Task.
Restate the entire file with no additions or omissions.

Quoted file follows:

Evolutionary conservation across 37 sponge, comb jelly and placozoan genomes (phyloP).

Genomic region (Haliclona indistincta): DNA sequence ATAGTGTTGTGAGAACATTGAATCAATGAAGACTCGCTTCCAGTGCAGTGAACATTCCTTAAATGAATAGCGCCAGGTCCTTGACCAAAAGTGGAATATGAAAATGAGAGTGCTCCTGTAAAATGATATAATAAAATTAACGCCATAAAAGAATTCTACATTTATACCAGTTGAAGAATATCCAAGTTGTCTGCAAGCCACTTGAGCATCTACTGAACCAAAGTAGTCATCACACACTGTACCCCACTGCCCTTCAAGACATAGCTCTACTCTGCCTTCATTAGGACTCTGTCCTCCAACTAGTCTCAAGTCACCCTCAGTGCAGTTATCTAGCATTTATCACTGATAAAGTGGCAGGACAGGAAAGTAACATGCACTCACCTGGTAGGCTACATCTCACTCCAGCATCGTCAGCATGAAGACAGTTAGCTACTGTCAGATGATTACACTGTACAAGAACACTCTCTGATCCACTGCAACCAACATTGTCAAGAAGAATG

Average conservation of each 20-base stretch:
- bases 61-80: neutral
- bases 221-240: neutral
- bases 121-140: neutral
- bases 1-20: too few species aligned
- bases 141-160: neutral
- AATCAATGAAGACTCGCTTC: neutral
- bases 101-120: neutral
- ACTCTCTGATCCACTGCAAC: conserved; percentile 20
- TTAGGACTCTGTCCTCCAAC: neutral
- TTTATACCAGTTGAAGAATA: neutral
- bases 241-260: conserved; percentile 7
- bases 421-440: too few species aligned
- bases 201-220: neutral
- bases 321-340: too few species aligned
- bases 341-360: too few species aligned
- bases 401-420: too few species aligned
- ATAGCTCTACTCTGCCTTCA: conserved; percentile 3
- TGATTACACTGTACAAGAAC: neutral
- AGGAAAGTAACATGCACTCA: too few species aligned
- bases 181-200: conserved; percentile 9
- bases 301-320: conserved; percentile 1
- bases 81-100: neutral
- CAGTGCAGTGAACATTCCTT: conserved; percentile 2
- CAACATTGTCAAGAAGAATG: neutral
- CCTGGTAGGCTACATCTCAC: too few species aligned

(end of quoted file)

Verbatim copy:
Evolutionary conservation across 37 sponge, comb jelly and placozoan genomes (phyloP).

Genomic region (Haliclona indistincta): DNA sequence ATAGTGTTGTGAGAACATTGAATCAATGAAGACTCGCTTCCAGTGCAGTGAACATTCCTTAAATGAATAGCGCCAGGTCCTTGACCAAAAGTGGAATATGAAAATGAGAGTGCTCCTGTAAAATGATATAATAAAATTAACGCCATAAAAGAATTCTACATTTATACCAGTTGAAGAATATCCAAGTTGTCTGCAAGCCACTTGAGCATCTACTGAACCAAAGTAGTCATCACACACTGTACCCCACTGCCCTTCAAGACATAGCTCTACTCTGCCTTCATTAGGACTCTGTCCTCCAACTAGTCTCAAGTCACCCTCAGTGCAGTTATCTAGCATTTATCACTGATAAAGTGGCAGGACAGGAAAGTAACATGCACTCACCTGGTAGGCTACATCTCACTCCAGCATCGTCAGCATGAAGACAGTTAGCTACTGTCAGATGATTACACTGTACAAGAACACTCTCTGATCCACTGCAACCAACATTGTCAAGAAGAATG

Average conservation of each 20-base stretch:
- bases 61-80: neutral
- bases 221-240: neutral
- bases 121-140: neutral
- bases 1-20: too few species aligned
- bases 141-160: neutral
- AATCAATGAAGACTCGCTTC: neutral
- bases 101-120: neutral
- ACTCTCTGATCCACTGCAAC: conserved; percentile 20
- TTAGGACTCTGTCCTCCAAC: neutral
- TTTATACCAGTTGAAGAATA: neutral
- bases 241-260: conserved; percentile 7
- bases 421-440: too few species aligned
- bases 201-220: neutral
- bases 321-340: too few species aligned
- bases 341-360: too few species aligned
- bases 401-420: too few species aligned
- ATAGCTCTACTCTGCCTTCA: conserved; percentile 3
- TGATTACACTGTACAAGAAC: neutral
- AGGAAAGTAACATGCACTCA: too few species aligned
- bases 181-200: conserved; percentile 9
- bases 301-320: conserved; percentile 1
- bases 81-100: neutral
- CAGTGCAGTGAACATTCCTT: conserved; percentile 2
- CAACATTGTCAAGAAGAATG: neutral
- CCTGGTAGGCTACATCTCAC: too few species aligned